limited number of full sets of back-number files was produced, then the stencils were cleaned and
Our stock of sets was sold in less than three months. Meanwhile, there had been suggestions that
the back-numbers be incorporated into a book, rather than by loose sheets, in which form they
were available after the initial printing. And so the Souvenir Book of COVERED BRIDGE
TOPICS came into existence.
The first sixteen issues of TOPICS are reproduced just as they originally appeared. After the
sixteenth will be found explanatory inserts recounting happenings to the publication at the
Eugene R. Bock Anderson, Indiana March, 1946.
Another Bridge Destroyed by Arson! Dick Wilson from Rome, NY has informed us
that Risser Mill Bridge (38-36-36) in Mount Joy Township, Lancaster County, PA was arsoned
on July 8, 2002. This was a 130-year-old bridge next to the stone mill on Mt Pleasant Road over
the Little Chickies Creek. Risser's Mill Bridge, previously called Horst's Mill Bridge, fell into
disrepair in the 1970s. But it was refurbished and was in excellent condition at the time of the
Spanning New York State
Covered Bridge News
By Bob and Trish Kane
It's Confirmed! The Empire State will be celebrating the rehabilitation of
both the Copeland and Fitch's Covered Bridges this summer, so mark your calendars with these
Copeland Covered Bridge - NY 32-46-01 Saturday - June 29, 2002. The
celebration will begin at 11:00 am with a brief ceremony at the bridge. Please note: Parking is
very limited near the bridge so you may want to park at the Edinburg Town Hall and share a ride
with someone or ask to park (briefly) at a nearby business. If you are unable to stand for any
length of time, please feel free to bring a lawn chair to the bridge. A reception will be held at the
Edinburg Town Hall immediately after the ceremony with some light fare.
Fitch's Covered Bridge - NY 32-13-02 Saturday - July 20, 2002. The tents
are ordered, the reception is planned, the speakers have responded and sunshine has been
requested, all in preparation for the "Second Cutting" celebration of the rehabilitated Fitch's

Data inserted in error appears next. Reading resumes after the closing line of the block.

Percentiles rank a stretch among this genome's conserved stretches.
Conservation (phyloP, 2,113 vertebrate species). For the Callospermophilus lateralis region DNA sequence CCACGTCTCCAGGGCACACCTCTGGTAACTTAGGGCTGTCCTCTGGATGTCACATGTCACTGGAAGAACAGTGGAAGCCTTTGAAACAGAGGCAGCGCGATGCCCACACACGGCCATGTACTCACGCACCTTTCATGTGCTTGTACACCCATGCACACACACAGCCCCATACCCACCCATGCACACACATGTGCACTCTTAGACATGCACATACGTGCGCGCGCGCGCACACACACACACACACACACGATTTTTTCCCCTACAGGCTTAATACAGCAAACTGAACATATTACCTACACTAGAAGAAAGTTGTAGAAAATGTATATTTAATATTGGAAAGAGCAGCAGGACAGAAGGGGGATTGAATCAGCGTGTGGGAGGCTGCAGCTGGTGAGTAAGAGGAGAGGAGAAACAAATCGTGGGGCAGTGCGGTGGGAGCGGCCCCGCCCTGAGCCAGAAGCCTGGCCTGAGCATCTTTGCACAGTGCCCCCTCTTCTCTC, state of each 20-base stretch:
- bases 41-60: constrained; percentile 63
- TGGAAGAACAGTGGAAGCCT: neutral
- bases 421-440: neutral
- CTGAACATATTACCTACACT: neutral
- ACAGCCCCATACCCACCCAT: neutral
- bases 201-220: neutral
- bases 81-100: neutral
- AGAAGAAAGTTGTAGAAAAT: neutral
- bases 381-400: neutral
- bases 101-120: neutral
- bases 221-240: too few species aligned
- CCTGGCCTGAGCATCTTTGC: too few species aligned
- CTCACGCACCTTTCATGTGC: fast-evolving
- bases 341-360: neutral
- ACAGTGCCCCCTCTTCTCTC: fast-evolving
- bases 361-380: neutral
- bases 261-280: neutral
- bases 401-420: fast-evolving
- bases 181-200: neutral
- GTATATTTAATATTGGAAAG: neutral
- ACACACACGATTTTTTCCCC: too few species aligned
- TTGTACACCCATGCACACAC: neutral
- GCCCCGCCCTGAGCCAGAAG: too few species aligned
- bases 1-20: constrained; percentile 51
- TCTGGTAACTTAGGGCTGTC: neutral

Covered Bridge. The Town of Delhi, along with a busy Covered Bridge Committee are finalizing
plans for this historic event. Although there is still much to be done, here are some highlights of
The ceremony will begin at the bridge at 10 am with
several guest speakers. Please note: The bridge will be closed to traffic from 8 am to12
noon. Parking will only be available on County Route 18 during the event. A
short parade to the Delaware County Historical Association will follow where there will be music,
light refreshments, a display of Delaware County's Covered Bridges and experts to answer
questions about the history of the Fitch's Covered Bridge. Following the celebration, please join
the residents of Delhi for Delhi Community Days where you will find plenty of food vendors and
activities taking place throughout the day.
Both festivities promise to be exciting events for all
covered bridges enthusiasts.
Plans for The River Walk Project, which includes the
construction of a Burr truss Covered Bridge in Oxford, NY continues. Committee members
recently met with Phil Pierce, PE who suggested several options regarding the site. Estimated
length of the bridge will be190 feet. Phil will be submitting cost estimates to the committee which
will allow them to begin the search for appropriate funding for the engineering studies. If all goes
well, Chenango County will once again host a covered bridge. Exciting news!
Delaware County is at it again! Not only are they dedicated
to preserving the covered bridges they have, but they hope to build a new covered bridge